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Words of Advice for First-Year Law Students

In a few weeks, thousands of students will embark on their first year of law school. For these students, the next three years will prove to be a pivotal chapter in their careers. Ilya Somin, a Professor of Law at George Mason University, recently offered a few words of advice for entering law students on how to make the most of their law school experience.

CAREFULLY CONSIDER YOUR FIELD

The decision of choosing your law specialty is an important one. This decision, Somin says, helps lay the foundation for your future career. Thus, Somin stresses the importance of thinking carefully about what options you have available.

“There are many ways to find out about potential options,” she says. “But one place to start is to talk to the career services office at your school, which should have information about a range of possibilities. Many also often have databases of alumni working in various types of legal careers. Talking to these people can give you a sense of what life as a practitioner in Field X is really like.”

BUILD YOUR NETWORK

Connection matters in nearly every industry. Law is no different. Somin says one of the best ways to approach your law school experience is to get to know as many of your classmates and professors as you reasonably can.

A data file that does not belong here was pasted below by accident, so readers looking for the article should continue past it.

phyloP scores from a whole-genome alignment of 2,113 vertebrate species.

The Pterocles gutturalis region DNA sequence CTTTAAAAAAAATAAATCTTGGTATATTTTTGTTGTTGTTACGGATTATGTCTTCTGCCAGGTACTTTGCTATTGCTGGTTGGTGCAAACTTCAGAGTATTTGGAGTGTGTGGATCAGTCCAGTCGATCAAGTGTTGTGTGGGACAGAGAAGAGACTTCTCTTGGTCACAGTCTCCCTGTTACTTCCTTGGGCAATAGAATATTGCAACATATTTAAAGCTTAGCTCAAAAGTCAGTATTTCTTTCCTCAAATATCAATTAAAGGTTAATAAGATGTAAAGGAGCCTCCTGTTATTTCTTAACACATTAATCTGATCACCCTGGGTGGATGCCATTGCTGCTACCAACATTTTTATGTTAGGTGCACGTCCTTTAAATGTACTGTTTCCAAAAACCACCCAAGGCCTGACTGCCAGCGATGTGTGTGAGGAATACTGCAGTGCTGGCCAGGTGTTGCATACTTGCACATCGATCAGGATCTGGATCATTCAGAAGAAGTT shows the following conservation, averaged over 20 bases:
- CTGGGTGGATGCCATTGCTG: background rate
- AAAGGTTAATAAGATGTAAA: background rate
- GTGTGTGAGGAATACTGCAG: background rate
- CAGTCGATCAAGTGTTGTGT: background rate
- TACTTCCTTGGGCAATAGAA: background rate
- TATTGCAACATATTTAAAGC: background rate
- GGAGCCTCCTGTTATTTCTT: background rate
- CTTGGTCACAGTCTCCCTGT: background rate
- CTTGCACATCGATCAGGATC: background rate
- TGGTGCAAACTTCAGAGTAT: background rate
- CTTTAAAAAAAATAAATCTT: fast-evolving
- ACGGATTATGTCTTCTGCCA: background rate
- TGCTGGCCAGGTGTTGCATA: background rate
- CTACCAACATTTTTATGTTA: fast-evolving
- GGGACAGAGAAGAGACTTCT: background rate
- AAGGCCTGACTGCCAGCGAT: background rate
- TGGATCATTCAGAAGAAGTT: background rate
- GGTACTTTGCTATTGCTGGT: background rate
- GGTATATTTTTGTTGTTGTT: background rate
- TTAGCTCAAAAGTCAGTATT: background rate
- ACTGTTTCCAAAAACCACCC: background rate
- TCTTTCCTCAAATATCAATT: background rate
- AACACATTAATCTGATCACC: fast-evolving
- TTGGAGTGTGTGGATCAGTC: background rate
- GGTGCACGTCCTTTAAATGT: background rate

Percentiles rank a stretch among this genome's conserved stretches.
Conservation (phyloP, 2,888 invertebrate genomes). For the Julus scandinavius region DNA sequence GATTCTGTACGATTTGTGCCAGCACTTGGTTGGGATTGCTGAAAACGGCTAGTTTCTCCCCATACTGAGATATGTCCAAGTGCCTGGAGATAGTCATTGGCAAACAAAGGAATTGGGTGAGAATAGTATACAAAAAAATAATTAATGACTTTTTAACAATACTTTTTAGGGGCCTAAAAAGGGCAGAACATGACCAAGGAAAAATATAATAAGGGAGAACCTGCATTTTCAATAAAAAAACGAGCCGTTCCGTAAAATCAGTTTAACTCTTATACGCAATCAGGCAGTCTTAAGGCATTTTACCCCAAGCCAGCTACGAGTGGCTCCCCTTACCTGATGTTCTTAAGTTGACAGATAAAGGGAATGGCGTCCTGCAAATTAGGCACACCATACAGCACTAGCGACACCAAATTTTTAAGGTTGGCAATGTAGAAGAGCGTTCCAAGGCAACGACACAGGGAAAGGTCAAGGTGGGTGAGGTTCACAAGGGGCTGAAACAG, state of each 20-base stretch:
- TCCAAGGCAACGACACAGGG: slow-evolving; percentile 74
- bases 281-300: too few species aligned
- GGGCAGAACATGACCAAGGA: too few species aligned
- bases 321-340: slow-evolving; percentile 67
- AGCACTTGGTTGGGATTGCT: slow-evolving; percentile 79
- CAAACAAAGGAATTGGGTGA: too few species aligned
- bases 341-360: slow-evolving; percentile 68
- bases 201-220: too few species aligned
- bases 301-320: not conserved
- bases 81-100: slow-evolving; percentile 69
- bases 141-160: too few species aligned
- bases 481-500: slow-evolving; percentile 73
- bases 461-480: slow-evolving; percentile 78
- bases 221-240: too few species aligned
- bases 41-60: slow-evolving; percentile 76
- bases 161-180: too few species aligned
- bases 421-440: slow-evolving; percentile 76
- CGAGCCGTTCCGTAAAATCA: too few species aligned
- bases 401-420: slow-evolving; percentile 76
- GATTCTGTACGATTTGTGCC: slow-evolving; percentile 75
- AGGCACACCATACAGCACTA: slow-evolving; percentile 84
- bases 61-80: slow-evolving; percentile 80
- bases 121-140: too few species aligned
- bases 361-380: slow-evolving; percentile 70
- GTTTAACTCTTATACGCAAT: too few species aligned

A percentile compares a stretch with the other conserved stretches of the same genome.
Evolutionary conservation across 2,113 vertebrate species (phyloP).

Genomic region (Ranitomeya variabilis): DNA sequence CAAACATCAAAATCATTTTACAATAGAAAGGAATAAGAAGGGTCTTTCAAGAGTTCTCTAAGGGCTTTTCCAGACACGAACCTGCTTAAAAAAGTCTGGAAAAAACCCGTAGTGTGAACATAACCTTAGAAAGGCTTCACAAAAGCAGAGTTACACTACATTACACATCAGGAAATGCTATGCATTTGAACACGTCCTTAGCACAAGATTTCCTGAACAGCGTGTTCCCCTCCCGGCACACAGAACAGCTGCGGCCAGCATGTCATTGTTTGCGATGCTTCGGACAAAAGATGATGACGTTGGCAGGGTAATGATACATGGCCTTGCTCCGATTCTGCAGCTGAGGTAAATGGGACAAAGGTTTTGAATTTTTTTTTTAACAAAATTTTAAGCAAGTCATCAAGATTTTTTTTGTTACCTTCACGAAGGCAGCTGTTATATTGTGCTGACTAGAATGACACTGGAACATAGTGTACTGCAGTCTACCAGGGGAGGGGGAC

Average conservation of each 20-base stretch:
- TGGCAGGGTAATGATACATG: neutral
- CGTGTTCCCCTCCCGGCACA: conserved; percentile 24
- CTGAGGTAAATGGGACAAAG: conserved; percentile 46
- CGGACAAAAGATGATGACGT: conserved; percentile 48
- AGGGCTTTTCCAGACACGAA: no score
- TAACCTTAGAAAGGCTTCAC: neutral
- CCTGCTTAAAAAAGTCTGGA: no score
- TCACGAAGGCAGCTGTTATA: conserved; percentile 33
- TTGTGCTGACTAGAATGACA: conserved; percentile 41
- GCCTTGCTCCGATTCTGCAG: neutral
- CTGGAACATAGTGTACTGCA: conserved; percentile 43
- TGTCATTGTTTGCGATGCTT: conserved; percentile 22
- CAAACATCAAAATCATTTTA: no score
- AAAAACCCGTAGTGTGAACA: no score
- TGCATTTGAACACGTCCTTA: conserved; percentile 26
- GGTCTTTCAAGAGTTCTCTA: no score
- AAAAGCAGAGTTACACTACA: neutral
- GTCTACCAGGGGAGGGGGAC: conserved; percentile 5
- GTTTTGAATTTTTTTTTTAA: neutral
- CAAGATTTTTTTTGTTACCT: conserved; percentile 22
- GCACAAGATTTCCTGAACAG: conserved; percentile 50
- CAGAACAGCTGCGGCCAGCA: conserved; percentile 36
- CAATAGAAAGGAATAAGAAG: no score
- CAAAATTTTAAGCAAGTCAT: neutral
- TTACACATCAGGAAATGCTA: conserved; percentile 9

“No matter how brilliant a legal thinker you may be, it’s hard to get ahead as a lawyer purely by working alone at your desk,” Somin says. “Many of your law school classmates could turn out to be useful connections down the road. This is obviously true at big-name national schools whose alumni routinely become judges, powerful government officials, and partners at major firms. But it’s also true at schools whose reputation is more regional or local in nature. If you plan to make a career in that area yourself, many of your classmates could turn out to be useful contacts”

In addition to building a network with your peers, Somin recommends connecting with professors as well.

“They are sometimes harder to get to know than students,” she says. “But the effort is often worth it, anyway. And many of them are actually more than eager to talk about their work.”

One of the best ways to approach networking, experts say, is to not approach the task like networking.

“Don’t think about your networking meetings as one-offs. Instead, think of them like branches in your networking tree,” Ashley Heidemann, of The National Jurist, says. “At the end of your meetings, ask your connections if they have any recommendations for someone you should reach out to based on your interest. And just like an actual tree, you should cultivate your network by maintaining your relationships and checking back in as appropriate.

MAKE SURE YOUR PLAN IS RIGHT AND JUST

Lawyers play an integral role in fighting for justice and liberty in our society, Somin says. And while your job doesn’t have to be purely right and just, it shouldn’t be one that “exacerbates evil.”

“What lawyers do can often cost innocent people their liberty, their property, or even their lives,” Somin says. “It can also save all three.”

Sources: reason, The National Jurist

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